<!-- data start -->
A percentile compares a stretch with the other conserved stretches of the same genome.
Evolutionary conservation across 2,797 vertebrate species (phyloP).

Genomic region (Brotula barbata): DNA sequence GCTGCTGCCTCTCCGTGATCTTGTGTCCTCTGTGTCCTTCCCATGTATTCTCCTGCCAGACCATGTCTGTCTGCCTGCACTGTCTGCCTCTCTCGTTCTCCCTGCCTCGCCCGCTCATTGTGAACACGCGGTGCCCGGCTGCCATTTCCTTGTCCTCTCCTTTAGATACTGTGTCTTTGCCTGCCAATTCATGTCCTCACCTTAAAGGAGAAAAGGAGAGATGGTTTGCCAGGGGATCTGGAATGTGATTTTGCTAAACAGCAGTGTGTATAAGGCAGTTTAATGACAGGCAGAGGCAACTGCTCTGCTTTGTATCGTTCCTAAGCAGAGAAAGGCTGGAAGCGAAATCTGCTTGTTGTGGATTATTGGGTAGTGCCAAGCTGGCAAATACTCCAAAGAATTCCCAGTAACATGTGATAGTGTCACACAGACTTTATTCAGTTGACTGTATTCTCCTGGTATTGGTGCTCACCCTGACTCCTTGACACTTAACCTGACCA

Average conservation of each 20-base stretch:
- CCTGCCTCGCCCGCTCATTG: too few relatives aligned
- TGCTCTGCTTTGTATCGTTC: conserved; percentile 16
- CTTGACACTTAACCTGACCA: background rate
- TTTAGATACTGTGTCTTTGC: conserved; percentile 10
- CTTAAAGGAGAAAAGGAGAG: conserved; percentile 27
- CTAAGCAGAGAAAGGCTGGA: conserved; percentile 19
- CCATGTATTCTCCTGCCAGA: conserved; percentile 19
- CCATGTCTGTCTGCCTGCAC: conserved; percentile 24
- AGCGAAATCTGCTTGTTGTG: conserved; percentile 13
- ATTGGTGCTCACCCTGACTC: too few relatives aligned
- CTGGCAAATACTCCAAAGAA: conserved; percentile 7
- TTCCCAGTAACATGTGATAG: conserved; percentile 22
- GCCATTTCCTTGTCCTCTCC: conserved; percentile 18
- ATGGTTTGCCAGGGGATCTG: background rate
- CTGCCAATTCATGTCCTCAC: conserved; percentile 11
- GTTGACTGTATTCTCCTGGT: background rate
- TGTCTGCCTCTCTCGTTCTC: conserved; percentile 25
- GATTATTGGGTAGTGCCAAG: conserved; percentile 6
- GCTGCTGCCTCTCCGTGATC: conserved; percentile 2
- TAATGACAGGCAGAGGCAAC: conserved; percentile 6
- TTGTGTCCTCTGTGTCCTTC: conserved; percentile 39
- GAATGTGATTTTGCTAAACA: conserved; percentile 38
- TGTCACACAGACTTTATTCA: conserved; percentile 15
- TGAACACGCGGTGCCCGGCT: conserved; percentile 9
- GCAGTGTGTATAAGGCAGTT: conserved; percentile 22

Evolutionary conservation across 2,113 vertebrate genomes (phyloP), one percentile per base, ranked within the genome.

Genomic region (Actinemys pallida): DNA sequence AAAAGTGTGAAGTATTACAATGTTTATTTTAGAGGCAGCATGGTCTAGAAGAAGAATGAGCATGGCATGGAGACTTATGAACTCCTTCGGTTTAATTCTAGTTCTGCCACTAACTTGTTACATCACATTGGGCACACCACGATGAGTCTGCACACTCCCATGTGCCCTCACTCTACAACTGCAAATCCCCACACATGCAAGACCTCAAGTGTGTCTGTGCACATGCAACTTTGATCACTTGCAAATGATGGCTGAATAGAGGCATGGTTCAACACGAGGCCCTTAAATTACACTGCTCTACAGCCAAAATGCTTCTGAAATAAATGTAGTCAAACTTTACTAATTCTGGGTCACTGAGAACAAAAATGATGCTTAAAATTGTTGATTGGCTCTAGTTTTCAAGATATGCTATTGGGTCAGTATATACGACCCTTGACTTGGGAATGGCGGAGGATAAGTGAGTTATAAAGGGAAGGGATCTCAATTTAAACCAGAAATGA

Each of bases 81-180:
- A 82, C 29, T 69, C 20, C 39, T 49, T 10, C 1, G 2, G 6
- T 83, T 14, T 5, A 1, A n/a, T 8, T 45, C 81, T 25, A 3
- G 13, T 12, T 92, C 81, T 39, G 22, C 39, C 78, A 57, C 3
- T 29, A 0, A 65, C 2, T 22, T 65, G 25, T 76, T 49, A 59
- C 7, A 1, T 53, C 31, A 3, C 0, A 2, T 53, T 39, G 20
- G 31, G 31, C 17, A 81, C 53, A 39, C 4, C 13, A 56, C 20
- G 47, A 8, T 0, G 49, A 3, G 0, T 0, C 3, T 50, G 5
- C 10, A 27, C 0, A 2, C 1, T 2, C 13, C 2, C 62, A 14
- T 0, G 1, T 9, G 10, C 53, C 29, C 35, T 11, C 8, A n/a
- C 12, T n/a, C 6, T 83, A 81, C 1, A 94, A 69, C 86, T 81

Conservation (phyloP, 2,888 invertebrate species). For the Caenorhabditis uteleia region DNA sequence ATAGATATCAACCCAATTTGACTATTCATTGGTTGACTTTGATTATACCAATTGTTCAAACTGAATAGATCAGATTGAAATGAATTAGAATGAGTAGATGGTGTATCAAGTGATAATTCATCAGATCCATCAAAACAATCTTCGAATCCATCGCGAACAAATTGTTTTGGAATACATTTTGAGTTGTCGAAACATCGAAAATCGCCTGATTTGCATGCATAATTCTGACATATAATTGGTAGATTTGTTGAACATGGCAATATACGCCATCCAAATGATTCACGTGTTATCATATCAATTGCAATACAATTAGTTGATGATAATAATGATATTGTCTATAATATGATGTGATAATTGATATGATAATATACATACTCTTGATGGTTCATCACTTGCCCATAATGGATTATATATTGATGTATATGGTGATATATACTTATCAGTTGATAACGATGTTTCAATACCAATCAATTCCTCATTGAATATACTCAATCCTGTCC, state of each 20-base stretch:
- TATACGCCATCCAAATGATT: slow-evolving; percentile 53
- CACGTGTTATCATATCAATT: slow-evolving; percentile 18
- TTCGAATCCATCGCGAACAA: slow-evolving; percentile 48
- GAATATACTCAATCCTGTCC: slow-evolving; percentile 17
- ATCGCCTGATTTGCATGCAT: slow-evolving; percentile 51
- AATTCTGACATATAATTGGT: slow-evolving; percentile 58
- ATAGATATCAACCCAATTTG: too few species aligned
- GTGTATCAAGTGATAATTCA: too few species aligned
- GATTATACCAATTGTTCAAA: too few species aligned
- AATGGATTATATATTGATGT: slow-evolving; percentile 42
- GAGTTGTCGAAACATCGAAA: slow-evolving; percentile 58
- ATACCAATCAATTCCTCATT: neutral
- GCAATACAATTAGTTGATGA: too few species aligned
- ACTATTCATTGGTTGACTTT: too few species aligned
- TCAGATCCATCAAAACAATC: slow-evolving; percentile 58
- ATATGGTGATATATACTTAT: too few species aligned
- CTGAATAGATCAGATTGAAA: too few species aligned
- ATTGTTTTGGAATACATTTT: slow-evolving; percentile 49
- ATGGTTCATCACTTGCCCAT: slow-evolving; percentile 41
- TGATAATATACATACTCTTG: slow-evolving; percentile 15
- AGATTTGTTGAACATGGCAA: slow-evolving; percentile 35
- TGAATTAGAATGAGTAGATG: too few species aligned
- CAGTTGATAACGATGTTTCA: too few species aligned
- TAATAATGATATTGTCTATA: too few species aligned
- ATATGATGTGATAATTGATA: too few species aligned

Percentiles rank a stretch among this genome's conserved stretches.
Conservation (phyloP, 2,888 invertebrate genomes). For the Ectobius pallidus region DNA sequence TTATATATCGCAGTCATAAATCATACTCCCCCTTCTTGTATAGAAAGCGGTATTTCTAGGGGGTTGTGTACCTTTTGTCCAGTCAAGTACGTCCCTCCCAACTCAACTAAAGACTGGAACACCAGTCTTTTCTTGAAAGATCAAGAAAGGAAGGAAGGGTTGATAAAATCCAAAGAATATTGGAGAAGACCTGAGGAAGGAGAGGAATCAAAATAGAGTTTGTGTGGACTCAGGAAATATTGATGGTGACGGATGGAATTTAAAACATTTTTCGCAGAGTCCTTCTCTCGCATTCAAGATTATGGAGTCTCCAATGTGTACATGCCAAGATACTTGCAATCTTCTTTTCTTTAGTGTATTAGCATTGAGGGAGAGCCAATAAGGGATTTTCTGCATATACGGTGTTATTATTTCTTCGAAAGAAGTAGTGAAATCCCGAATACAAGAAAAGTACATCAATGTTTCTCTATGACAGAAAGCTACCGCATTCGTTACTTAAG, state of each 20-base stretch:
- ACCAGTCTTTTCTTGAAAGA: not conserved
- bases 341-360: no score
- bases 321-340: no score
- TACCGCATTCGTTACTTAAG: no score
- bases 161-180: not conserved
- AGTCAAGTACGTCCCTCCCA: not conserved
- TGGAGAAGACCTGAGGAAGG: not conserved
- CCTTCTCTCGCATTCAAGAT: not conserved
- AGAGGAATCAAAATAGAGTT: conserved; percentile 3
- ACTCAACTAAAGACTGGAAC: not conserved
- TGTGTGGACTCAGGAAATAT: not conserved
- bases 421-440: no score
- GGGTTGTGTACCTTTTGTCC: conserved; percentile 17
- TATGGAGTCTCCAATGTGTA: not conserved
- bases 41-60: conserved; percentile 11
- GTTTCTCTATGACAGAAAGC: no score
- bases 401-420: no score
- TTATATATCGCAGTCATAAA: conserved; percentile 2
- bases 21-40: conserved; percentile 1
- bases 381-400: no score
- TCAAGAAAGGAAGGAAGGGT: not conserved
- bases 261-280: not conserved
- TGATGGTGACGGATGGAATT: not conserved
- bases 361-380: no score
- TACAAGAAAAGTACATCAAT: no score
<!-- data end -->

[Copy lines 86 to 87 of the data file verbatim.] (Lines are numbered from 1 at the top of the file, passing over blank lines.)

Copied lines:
- GTTTCTCTATGACAGAAAGC: no score
- bases 401-420: no score